There are definitely some things to keep in mind when taking the technology outdoors. The first consideration is for safety. If you jog with ear buds, you must pay particular attention to traffic and other hazards in your surroundings. In other words, don’t let your technology distract you from the task at hand. Secondly, there are times when you should stop and enjoy the beauty of nature. Don’t be afraid to take a break from your technology from time to time.

How do you use technology outdoors? Join the conversation by leaving us your comment. Fresh ideas are always welcome.

Your motorcycling, photographing, geocaching, music-playing, book reading, nature-loving friend,

Randy Kightlinger

Computer Service Technician

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Hot Air from Carol

One of the technologies that hasn’t changed in about 50 years is that of the heat exchanger. This cooling device moves heat from motors in home appliances (think air conditioners and refrigerators). We use the same type of cooling device in our personal computers.

Unfortunately, the current design (a box made of vertical metal fins with or without a fan sitting on top) is inefficient. Sounds good on paper, and looks great; but only about 5% of the air pushed around by fans creates a cooling effect.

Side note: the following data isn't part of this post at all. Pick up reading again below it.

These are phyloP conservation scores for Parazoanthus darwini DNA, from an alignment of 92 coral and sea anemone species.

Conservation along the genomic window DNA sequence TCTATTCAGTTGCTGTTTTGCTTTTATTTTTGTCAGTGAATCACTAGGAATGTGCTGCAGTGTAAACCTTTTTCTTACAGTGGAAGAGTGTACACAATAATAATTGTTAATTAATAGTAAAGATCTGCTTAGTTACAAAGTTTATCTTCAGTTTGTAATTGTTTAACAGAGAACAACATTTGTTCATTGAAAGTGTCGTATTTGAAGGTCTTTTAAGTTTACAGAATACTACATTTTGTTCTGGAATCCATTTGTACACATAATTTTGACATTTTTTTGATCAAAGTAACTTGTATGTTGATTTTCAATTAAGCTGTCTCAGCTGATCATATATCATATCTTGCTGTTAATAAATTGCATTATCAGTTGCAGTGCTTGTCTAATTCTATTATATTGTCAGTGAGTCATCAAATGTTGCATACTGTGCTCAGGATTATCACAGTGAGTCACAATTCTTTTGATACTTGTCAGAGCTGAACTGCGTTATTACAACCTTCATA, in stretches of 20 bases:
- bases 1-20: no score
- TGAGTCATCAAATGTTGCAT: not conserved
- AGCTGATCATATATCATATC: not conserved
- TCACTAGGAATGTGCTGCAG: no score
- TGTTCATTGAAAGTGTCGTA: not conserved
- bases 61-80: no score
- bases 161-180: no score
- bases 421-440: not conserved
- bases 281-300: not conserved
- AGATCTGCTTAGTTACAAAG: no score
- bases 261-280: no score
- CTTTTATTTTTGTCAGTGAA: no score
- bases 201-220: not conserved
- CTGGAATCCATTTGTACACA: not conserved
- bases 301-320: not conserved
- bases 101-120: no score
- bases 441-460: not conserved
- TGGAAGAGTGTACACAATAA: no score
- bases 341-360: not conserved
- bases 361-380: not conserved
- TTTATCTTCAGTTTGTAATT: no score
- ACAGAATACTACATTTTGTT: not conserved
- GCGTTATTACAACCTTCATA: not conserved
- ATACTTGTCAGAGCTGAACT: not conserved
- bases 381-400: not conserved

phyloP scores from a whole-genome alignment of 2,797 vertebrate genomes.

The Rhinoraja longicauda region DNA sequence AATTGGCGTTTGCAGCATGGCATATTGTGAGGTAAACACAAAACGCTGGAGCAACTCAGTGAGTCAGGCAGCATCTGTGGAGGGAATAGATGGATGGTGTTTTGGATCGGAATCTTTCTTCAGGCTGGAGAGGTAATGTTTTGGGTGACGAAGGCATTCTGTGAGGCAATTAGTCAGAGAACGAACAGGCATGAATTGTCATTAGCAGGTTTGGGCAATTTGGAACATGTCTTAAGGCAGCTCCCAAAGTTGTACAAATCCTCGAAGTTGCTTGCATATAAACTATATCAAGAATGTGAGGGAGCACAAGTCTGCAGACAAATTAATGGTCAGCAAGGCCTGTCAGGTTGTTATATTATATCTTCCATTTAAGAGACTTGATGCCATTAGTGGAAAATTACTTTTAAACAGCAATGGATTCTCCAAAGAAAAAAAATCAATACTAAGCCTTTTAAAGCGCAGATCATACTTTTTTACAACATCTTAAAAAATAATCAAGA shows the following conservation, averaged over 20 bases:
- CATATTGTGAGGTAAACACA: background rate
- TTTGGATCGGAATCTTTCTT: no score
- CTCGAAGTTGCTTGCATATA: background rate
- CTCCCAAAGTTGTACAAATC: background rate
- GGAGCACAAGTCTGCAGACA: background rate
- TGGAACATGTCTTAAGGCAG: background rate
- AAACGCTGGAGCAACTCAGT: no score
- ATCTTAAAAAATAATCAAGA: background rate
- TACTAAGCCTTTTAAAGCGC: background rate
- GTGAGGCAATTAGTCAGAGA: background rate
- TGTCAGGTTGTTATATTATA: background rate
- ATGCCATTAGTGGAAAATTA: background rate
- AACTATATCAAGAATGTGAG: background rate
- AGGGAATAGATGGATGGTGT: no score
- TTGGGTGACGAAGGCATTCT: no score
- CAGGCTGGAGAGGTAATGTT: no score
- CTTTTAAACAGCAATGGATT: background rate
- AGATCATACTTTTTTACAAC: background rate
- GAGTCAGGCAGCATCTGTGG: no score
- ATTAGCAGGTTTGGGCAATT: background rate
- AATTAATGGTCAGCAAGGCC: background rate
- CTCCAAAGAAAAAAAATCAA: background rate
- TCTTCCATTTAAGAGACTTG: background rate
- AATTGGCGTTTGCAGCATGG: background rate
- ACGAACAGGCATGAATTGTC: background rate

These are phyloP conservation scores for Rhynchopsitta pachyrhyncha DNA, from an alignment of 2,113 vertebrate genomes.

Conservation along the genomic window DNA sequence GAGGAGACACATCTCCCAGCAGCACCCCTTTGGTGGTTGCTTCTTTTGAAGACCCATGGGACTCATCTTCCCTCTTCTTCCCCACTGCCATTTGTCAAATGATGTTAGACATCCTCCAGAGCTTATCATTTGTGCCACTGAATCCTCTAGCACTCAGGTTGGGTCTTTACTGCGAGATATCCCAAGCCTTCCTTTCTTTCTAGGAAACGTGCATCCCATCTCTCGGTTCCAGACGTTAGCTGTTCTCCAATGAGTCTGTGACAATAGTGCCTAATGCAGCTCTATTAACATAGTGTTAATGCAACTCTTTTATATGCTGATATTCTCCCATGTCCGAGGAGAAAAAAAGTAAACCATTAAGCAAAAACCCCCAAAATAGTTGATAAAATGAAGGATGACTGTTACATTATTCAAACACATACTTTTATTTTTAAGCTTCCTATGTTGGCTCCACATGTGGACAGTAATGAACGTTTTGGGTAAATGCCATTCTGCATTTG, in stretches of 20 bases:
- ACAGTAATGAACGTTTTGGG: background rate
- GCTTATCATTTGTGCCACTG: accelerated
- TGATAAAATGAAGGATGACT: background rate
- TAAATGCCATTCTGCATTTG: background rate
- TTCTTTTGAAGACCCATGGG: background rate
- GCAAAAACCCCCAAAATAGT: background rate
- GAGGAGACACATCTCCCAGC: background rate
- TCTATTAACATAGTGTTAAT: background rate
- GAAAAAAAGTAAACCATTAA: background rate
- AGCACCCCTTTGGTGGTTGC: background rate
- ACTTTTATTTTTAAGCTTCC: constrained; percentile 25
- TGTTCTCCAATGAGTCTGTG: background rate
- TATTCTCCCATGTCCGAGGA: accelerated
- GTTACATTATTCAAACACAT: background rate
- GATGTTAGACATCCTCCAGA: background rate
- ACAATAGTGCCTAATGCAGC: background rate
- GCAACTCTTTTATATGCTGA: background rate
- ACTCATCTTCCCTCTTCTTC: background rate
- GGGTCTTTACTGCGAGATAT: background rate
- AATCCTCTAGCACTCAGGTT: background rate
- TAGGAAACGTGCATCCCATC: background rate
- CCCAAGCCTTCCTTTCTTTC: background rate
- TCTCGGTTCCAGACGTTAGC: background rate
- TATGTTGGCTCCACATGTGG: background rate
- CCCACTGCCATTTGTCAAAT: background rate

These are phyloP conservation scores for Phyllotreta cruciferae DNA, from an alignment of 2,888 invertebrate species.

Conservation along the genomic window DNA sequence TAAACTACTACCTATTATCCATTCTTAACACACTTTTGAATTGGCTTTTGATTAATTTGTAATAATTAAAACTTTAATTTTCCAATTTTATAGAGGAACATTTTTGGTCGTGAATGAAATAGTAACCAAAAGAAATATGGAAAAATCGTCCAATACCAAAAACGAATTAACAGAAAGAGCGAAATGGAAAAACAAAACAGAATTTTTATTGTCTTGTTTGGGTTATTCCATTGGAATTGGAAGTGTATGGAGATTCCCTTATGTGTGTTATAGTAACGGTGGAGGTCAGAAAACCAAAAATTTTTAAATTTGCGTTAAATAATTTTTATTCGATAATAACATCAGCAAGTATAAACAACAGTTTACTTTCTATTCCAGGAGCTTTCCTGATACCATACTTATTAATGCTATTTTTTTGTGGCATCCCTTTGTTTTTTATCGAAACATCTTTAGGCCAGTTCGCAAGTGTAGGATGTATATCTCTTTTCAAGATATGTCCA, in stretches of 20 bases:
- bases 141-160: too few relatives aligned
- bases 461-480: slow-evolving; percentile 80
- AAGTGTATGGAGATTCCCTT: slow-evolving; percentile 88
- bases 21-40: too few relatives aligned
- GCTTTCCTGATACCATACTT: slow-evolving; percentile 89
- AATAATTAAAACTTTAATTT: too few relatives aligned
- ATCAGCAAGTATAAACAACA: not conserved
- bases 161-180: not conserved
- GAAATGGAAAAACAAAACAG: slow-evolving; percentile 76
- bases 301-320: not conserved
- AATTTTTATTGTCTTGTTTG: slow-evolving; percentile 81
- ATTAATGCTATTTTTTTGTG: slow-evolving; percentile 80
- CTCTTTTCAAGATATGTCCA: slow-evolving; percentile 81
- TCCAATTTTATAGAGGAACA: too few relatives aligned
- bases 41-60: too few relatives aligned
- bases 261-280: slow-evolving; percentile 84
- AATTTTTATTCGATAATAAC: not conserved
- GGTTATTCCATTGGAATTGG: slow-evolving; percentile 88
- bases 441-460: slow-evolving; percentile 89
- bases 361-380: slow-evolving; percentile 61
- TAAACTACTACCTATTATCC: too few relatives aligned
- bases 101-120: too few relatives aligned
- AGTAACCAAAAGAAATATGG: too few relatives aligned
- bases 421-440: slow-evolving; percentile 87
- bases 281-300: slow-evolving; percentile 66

The problem is that computer chip manufacturers have created chips that, if run at top speed, create more heat than can be removed. Gamers know this and try to get around it by adding elaborate, additional cooling systems to their computers.

Unfortunately, as gamers also know, it can be noisy, inefficient, and add to the cost of electrical usage, and still not let chips run at their full potential speed.

Sandia National Labs has taken a completely different approach to the current “fins plus fan” design. Instead of two units, (vertical fins with fan on top), they’ve created a single, combined device. The unit, pictured below, bends the heat removing fins into the shape of fan blades. The entire unit makes its own vortex of air movement, causing the fan/fins to spin. It floats on a cushion of air.

There’s a lot more technical information about the improvement, but the Air Bearing Heat Exchanger (the name for the gadget) can rotate at a very high RPM. This means it moves heat more quickly, more quietly, and with less energy usage than conventional coolers.

Which means current CPUs could run faster. At the moment, the new coolers are being considered for use in data centers and server farms. The result would be an immediate drop in energy usage.

Gamers would no longer have to purchase external, add-on cooling systems even when they overclock their systems. Come to think of it, gamers won’t need to overclock systems anymore.

For the non-gaming community, changing the way heat is removed from internal motors will make our refrigerators, air conditioners, etc. more efficient. The estimated reduction in national electric usage from appliances alone is 7%.

Meanwhile, IBM labs has developed a very small chip structure that is learning how to use its ‘brain’ much like a baby does. So far, it has taught itself how to get through a maze and how to play pong.

I’m waiting to see if it gets smarter than a 5th grader.

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A Fresh Apple and Some New Windows